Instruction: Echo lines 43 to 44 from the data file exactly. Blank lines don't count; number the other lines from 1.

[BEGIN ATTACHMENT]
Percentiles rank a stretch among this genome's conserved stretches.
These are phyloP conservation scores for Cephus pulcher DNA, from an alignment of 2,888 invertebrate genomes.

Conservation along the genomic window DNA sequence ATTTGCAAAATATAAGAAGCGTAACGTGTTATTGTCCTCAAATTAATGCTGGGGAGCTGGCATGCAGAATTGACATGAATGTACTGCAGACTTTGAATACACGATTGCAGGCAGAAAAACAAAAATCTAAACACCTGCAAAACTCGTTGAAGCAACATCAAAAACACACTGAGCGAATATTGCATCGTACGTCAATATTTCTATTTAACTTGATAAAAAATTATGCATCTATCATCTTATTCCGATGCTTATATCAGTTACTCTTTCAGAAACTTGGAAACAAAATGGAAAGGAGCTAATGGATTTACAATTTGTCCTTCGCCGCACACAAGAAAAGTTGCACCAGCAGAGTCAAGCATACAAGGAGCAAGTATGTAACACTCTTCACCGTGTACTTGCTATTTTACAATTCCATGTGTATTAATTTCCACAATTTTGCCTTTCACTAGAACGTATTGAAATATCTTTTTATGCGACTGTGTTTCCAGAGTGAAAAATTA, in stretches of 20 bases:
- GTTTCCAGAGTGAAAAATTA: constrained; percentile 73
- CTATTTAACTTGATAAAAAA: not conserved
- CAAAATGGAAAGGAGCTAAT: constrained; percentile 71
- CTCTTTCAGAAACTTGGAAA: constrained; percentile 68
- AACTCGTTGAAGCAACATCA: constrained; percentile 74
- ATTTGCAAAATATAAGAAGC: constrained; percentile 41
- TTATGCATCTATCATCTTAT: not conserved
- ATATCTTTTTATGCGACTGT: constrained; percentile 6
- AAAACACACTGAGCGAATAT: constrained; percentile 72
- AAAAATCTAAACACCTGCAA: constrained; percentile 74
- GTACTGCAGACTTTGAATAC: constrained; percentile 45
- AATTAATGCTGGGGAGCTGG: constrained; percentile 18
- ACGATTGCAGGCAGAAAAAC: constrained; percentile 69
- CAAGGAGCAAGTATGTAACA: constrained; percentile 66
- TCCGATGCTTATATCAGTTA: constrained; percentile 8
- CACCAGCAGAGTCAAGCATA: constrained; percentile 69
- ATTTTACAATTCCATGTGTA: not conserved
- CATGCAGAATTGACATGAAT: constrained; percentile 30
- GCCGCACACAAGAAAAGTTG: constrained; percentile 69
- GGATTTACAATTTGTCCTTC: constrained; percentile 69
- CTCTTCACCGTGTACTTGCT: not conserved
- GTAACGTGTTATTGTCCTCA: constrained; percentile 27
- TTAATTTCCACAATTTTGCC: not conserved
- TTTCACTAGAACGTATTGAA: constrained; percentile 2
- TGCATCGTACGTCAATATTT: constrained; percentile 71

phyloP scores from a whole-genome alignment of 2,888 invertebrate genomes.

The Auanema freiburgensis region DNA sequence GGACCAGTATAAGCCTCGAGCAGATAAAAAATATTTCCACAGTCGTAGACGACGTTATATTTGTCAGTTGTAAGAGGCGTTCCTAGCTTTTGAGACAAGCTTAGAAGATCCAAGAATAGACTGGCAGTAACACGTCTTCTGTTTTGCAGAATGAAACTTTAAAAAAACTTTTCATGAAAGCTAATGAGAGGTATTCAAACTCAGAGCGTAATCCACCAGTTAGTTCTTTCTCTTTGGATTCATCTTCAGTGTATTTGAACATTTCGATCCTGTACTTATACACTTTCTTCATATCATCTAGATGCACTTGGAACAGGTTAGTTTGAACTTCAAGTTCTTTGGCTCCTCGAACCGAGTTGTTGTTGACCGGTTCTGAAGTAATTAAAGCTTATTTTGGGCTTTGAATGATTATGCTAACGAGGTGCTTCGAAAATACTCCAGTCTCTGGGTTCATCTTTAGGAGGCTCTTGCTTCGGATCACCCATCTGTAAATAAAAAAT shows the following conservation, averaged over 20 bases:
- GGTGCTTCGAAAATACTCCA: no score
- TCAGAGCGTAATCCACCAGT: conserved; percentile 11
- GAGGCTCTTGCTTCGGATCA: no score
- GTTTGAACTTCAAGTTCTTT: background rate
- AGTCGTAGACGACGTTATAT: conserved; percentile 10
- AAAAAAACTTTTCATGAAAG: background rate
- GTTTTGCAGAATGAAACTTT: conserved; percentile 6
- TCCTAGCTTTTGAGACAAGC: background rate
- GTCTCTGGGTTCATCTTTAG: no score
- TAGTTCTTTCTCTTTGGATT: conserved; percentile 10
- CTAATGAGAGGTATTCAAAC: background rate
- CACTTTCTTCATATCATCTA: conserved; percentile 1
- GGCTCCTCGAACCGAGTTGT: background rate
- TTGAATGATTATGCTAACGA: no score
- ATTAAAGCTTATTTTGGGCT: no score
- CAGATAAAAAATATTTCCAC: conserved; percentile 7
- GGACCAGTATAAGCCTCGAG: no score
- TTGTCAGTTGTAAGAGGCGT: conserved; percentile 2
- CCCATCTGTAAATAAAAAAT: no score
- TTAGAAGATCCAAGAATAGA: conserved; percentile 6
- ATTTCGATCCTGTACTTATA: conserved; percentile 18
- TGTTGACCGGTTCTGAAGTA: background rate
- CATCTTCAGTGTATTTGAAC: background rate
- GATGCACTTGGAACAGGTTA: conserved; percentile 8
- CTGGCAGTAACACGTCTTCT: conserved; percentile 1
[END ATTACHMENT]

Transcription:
- GGCTCCTCGAACCGAGTTGT: background rate
- TTGAATGATTATGCTAACGA: no score